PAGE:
Hartney’s business was continually scrutinized by the Department, auditing Hartney for all ROT periods since 1990. During five of the previous eight audit periods, Hartney operated a sales office at a different location from the home office in Forest View. However, in two prior audits, the Department raised the issue of proper situs for orders accepted at the satellite sales office, and in both audits, the Department concluded that sales were accepted at the satellite sales office, not the home office. Consistent with the results of the prior audits, Hartney continued to operate satellite sales offices to accept purchase orders and charged the tax rate in effect at the satellite location. Despite this prior audit history, in the most recent audit, the Department changed course and issued a notice of over $23 million in tax liability for the ROTs imposed by Forest View, Cook County and the Regional Transportation Authority (RTA), claiming that the proper situs for purposes of establishing the proper tax rate should have been the home office.3 Hartney paid the audit assessment under protest and challenged the Department’s conclusion through a Protest Monies Act complaint, which it filed in the Circuit Court of Putnam County. The Circuit Court found in favor of Hartney, holding that for both longterm and daily contracts, “the place of receipt of a purchase order from the customer will be deemed the place of acceptance” for tax situs.4 The Illinois Appellate Court affirmed this decision, finding that while Hartney deliberately structured its sales office to enjoy favorable sales tax rates, such an action did not conflict with any regulation or statute.5

Appeal to Illinois Supreme Court

The Department appealed the Appellate Court’s decision to the Illinois Supreme Court. The Supreme Court affirmed the lower courts’ rulings, holding that Hartney properly sourced its sales to Mark, Illinois under the Department’s regulations. The Court then concluded that the Department’s regulations were inconsistent with Illinois statutes and, thus, invalid.

Hartney contended that a plain language reading of the regulation established a bright-line test basing tax situs on the location of purchase order acceptance. The Department, on the other hand, contended that the regulation contained a requirement that a certain amount of selling activity occur in a jurisdiction, which necessitates a detailed factual inquiry into the totality of the circumstances to determine sourcing. The Supreme Court resolved these conflicting interpretations by agreeing with the Appellate Court’s holding that, contrary to the Department’s contention, the factual inquiry was a minimum threshold to narrow the potential jurisdictions to which sales could be sourced.6 After this threshold inquiry, the Department’s regulation enumerated a bright-line test – purchase order acceptance – to determine which jurisdiction would be the situs of taxation. The Court further explained how a plain reading of the regulation did not support the Department’s position. In short, in the Court’s view, the ordinal arrangement and structure of the Department’s regulation made the bright-line purchase order acceptance test the controlling factor to determine tax situs.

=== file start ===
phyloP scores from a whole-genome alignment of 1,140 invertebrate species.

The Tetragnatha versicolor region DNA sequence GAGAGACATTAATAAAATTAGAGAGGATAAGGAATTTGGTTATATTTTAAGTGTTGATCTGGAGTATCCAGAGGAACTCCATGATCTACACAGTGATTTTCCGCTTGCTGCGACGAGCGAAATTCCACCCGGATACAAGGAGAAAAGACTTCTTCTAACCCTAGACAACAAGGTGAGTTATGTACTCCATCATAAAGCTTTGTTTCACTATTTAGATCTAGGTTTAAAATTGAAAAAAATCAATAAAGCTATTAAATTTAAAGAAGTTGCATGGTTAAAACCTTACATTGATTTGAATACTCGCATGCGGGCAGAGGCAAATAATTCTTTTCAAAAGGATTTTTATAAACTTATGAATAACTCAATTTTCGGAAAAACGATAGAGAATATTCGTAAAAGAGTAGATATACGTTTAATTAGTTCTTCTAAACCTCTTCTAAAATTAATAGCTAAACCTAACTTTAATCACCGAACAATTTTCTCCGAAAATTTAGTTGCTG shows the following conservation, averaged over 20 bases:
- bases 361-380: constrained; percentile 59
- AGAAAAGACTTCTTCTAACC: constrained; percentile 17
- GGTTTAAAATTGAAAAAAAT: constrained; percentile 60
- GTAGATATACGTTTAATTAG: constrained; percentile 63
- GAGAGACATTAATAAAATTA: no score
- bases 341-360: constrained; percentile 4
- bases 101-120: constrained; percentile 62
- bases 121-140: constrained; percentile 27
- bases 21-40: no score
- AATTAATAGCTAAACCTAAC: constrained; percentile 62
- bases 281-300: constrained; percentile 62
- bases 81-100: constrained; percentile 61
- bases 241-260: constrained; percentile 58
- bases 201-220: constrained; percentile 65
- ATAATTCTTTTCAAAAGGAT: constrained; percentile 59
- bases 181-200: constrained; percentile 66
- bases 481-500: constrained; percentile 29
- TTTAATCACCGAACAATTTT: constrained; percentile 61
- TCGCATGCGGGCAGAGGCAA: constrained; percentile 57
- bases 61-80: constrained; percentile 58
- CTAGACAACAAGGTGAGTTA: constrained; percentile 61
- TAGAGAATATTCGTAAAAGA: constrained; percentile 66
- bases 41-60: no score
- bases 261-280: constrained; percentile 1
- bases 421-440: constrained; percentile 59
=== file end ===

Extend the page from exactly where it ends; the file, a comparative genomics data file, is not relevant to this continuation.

Regulation Inconsistent with Illinois Statutes

After concluding that the regulation established purchase order acceptance as the bright line test, the Court examined whether the regulation was consistent with the Illinois statutes. The Court found guidance in Ex-Cell-O Corp.,7 a 1943 decision where it previously determined that the definition of selling under the ROT Act comprised many activities requiring a fact-intensive inquiry. The Court applied the analysis it used in Ex- Cell-O to the sourcing issue of locally-imposed ROTs presented in Hartney.